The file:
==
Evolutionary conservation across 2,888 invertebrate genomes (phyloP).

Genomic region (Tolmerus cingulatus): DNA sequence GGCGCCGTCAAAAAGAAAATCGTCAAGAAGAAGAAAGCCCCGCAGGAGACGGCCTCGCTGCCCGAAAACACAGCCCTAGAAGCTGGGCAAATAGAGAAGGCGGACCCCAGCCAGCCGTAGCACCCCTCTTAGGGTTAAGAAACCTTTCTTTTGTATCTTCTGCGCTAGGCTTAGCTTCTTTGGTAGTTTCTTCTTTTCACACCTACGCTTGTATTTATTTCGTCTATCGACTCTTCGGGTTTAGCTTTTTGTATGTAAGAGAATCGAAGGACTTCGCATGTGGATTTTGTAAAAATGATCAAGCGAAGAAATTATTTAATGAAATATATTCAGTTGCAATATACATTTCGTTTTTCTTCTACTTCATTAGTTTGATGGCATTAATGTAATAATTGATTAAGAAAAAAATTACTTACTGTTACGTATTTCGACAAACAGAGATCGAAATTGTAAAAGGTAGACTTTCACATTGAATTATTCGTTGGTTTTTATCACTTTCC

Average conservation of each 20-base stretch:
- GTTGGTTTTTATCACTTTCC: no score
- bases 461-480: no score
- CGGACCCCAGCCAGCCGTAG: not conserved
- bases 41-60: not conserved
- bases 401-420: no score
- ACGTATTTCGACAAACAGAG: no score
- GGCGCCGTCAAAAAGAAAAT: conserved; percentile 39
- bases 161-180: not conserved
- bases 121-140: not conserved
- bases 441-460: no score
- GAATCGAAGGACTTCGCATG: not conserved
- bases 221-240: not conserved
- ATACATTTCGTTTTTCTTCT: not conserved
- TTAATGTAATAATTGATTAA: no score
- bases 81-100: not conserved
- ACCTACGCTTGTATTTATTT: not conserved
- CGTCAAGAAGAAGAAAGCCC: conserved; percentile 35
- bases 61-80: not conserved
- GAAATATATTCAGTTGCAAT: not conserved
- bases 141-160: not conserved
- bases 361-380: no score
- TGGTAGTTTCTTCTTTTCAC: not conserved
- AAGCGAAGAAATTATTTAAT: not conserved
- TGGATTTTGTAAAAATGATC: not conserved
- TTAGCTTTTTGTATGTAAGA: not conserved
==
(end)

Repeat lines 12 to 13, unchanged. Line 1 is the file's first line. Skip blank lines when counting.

- bases 121-140: not conserved
- bases 441-460: no score